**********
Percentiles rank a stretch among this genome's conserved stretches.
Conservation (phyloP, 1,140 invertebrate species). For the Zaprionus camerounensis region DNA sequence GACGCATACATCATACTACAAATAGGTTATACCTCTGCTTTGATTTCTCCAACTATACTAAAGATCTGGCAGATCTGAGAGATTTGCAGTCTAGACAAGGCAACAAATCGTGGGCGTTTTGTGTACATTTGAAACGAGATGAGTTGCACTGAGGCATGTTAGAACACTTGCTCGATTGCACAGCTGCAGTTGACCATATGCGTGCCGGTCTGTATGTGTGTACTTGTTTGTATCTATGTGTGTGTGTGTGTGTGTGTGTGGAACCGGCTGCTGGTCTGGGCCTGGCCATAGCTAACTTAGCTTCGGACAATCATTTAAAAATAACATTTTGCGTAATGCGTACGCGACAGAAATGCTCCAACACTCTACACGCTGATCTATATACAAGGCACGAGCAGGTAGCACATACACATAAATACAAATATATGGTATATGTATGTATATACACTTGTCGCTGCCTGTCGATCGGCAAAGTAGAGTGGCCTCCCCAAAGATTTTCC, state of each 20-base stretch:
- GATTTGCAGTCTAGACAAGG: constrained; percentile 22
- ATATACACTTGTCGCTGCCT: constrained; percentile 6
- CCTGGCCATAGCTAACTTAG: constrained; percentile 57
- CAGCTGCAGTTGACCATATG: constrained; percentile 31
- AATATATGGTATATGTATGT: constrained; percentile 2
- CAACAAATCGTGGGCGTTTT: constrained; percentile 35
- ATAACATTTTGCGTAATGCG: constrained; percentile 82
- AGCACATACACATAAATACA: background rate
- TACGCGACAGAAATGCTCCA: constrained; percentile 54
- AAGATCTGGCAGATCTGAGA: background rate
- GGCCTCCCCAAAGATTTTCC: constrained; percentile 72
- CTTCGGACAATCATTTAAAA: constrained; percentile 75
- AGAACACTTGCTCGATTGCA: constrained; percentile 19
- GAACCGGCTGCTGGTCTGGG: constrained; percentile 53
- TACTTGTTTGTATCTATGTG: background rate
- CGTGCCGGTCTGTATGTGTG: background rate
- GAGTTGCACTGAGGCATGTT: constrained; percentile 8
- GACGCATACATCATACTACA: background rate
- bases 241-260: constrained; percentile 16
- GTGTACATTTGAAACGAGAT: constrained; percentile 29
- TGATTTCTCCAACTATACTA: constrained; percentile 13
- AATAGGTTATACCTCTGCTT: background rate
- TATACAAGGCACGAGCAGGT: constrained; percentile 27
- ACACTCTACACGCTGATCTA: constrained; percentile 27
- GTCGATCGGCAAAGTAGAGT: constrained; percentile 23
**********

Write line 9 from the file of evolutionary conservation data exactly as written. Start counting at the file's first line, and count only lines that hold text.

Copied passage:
- ATAACATTTTGCGTAATGCG: constrained; percentile 82